Eighty nine (21.7%) of index TB cases had at least one HH contact screened for TB by HEWs. A total of 396/1750 (22.6%) of HH contacts were screened for TB by HEWs. Of these, 49 (12.4%) were under five and, 347(87.6%) were five and above years. Most, 84.6% (n = 335) of the screened HH contacts were screened at their homes while 15.4% (n = 61) were screened at health posts. Eight (2%) presumptive TB cases were found and referred by the HEWs for further evaluation.

HEWs’ and WDA leaders’ practices on TB prevention and control

One hundred and twenty-one (29.4%) HH members of index TB cases had received health education on TB by HEWs and 110(26.8%) HHs of index TB cases had visited by HEW 6 months prior to this programme assessment. About 12.4%(n = 51) of HH members of index TB cases had received health education by WDG leaders and 31.4% (n = 102) HH of index TB cases were visited by WDG leaders at least once per month.

Factors associated with TB screened of house hold contacts by HEWs

Household contacts from index TB cases who had TTS were almost 3 times more likely to be screened for TB than those without TTS (AOR = 2.55; 95%CI: 1.06–6.10). Household members who received health education by HEWs (AOR = 4.28; 95%CI: 2.04–9), HHs of index TB cases which had visited by HEWs 6 months before this assessment period (AOR = 5.84; 95%CI: 2.81–12.17) and discussions about TB activities by HEWs with WDA leaders (AOR = 9.51; 95%CI: 1.49–60.75) were significantly associated with HH contacts screened for TB by HEWs (See Table 2).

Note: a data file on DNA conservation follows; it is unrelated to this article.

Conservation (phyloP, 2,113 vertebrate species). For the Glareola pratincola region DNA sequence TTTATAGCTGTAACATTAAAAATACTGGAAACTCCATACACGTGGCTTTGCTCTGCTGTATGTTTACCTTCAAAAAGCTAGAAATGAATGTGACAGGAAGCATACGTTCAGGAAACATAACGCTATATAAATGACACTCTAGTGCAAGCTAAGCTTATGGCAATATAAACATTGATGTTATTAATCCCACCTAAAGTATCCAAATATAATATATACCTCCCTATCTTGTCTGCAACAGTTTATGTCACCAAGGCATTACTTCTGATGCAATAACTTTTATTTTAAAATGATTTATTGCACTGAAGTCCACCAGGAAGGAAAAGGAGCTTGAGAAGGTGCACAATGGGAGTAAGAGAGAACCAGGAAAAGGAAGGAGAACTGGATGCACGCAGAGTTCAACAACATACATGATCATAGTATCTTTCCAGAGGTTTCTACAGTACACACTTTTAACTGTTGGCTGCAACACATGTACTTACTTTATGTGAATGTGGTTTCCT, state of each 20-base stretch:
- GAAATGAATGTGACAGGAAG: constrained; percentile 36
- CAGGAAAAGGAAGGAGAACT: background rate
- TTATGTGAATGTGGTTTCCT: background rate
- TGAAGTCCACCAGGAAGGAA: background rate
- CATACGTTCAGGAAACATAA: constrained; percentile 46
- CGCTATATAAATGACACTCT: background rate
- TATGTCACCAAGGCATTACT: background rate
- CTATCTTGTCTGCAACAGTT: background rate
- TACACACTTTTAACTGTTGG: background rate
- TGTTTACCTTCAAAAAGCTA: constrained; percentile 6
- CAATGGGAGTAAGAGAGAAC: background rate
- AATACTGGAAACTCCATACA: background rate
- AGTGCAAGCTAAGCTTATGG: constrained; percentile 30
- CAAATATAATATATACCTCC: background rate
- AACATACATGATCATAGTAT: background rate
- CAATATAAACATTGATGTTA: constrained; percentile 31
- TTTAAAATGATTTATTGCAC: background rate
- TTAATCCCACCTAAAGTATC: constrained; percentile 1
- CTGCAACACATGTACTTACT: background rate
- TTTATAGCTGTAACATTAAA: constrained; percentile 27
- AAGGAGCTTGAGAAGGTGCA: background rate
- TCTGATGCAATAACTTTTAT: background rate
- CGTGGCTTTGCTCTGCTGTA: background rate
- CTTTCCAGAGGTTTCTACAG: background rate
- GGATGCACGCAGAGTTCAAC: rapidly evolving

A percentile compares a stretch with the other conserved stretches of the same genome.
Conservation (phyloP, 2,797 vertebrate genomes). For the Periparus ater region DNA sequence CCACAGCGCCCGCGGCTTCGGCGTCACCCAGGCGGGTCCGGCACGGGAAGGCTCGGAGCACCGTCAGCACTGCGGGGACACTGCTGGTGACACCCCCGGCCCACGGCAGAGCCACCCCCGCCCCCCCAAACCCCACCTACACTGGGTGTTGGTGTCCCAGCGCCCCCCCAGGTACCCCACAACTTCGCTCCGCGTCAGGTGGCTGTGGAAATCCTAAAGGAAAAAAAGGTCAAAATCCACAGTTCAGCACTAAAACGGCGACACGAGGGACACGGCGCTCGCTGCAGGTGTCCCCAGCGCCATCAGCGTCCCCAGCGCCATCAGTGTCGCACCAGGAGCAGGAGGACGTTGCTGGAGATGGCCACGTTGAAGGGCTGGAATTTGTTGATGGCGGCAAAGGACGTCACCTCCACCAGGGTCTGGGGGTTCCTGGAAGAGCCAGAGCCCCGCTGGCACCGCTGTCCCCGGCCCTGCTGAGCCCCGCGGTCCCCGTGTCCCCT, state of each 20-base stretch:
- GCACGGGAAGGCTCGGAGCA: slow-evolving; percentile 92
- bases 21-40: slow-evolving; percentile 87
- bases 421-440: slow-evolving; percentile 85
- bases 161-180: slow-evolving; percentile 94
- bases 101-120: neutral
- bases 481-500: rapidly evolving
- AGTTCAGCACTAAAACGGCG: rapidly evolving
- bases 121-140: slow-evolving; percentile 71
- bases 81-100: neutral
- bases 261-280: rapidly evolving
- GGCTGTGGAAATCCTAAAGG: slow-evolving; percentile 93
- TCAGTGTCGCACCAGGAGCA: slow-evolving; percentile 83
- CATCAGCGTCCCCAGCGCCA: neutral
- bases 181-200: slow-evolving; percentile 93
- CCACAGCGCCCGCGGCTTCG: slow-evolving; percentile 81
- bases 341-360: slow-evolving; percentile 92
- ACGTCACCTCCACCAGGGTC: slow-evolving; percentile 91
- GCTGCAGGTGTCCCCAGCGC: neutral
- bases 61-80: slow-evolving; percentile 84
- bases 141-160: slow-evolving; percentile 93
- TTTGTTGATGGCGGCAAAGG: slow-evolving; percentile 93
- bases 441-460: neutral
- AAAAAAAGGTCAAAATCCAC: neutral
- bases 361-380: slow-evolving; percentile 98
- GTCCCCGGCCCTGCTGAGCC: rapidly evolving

Table 2 Logistic regression analysis of selected variables on TB screening of household contact of index TB cases by HEWs in Tigray region, Northern Ethiopia, 2018

Discussion

This programme assessment revealed that HH contact TB screened by HEWs was low. Only one-fifth (21.7%) of index TB cases had at least one HH contact screened for TB by HEWs. The current result is far behind to achieve the national TB screening program implementation wherein HEWs have been given the responsibility to screen all HH contacts in Ethiopia [21], and WHO target which at least 90% of HH contacts of index TB cases should be screened for TB [1].

Our finding is slightly higher than reported from India 14% of household contacts were screened for TB by health care workers [22]. However, it is lower than the reported of index TB cases had at least one HH contact screened for TB ranged from 33.7 to 79% in Ethiopia [16, 18, 20, 23], and 30.7% in Vietnam [24]. The discrepancy could be due to the difference of TB screening approaches and studies methods.